Earning Google Trust One Click at a Time: Traffic Analysis, Search Feedback and You!

Apr 12th

Via Brickman comes an interesting WMW thread stating Google may be using traffic analysis and user feedback (clickstreams, etc) to help determine the quality of a site.

I have spoke to a well known engineer at another major engine who told me that it plays a significant role in their engine.

It makes sense that they would want to allow users to give feedback, but they wouldn't want to use just traffic analysis, because that would just promote large conglomerate sites and/or stifle innovation across the board (by promoting first movers at the expense of better products that followed).

In the WMW thread Walkman said:

Traffic? This would mean that a search engine is the last to know /show that you're popular.

But when you think about it, hasn't search ALWAYS been this way? Following links that OTHERS PUBLISHED. The links were not only used to crawl, but also a good way to imply trust or quality.

Quality global web search has never been about helping you find stuff first. That is what vertical databases, vertical search services, human editors and reporters are for.

Links to a site without traffic no longer imply the same level of trust that it used to. Sites selling link trading services use sales copy like:

The more websites you can get to link to your website, the higher you will rank in the search engines, guaranteed!

And even the mainstream media is talking about SEO.

Some people will claim that using searcher feedback as a baseline to help determine site quality is nonsense, but most of those people are probably launching new brands off of their old brands and current popularity, which make them much more likely to instantly get significant traffic / mindshare / linkage data.

It is easy to learn from your own SEO experiences, but it is also easy to extend what happens to you as to be the way things happen everywhere, even if that is not the case.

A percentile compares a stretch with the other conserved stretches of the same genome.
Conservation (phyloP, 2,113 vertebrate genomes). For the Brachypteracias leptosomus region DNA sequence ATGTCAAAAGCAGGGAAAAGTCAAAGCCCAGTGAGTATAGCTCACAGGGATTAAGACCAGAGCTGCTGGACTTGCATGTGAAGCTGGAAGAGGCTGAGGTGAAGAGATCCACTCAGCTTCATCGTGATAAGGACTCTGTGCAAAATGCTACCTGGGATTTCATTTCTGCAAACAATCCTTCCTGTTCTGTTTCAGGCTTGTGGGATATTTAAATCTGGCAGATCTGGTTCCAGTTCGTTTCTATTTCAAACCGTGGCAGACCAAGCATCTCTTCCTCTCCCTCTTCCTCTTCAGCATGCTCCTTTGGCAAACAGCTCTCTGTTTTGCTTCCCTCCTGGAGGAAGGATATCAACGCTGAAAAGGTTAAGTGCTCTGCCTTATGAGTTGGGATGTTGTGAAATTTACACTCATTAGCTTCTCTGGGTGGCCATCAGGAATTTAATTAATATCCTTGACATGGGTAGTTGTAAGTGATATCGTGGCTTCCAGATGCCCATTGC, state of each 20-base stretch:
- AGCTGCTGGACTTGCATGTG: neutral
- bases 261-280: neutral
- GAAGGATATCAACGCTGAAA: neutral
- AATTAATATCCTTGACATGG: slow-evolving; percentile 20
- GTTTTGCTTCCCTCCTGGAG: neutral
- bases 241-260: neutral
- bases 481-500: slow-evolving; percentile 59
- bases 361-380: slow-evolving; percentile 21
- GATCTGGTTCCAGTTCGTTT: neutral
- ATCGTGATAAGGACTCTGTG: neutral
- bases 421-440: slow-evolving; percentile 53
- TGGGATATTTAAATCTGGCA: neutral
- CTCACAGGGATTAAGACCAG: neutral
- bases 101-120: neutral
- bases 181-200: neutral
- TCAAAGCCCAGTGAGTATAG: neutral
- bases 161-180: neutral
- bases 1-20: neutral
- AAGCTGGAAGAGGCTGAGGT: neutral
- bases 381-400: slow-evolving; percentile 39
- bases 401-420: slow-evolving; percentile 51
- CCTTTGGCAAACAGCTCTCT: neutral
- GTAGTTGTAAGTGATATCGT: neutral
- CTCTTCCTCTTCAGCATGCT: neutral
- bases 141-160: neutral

I don't think Google would want to base a ton of the overall relevancy algorithm on site popularity (and clearly they don't since the top results are not always the most popuar sites), but they can and may use traffic patterns and searcher feedback to filter out junk sites. And it may help certain types of link spam stick out (ie: a site that just picked up 50,000 backlinks but few of them drive any traffic) may be a red flag for spam.

Couple some of the temporal ideas with power laws and much of the spam should be pretty easy to detect.

Google talk recently even started redirecting chat URLs through Google.com. Do you think they would do that without reason?

Published: April 12, 2006

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Comments

April 12, 2006 - 5:22pm

>Google talk recently even started redirecting chat URLs through Google.com. Do you think they would do that without reason?

I thought they were doing it always - but then what do I know...

April 13, 2006 - 1:48am

That's doable. I know I can pull that kind of data from search engines I'm involved with....but using it as a ranking factor might be more of wishful thinking than an actual practice as those links in the search results that are in the top get clicked on more anyway....so what that just reinforce the lousy ranking system that may be in place?

April 13, 2006 - 1:57am

so what that just reinforce the lousy ranking system that may be in place?

Well, new sites might get rotated in on less competitive terms or have traffic driven to them from other sites when they eventually do something remarkable.

I am not saying that it just has to be self reinforcing (links are already that way anyhow), but if you ran an engine and did not want to have too many editors wouldn't it make sense to not trust new sites too much until in dependant citations pointed at a resource? And even then, if that field is getting tainted by link spamming why not add a layer (traffic / usage data) to the initial criteria needed to rank?

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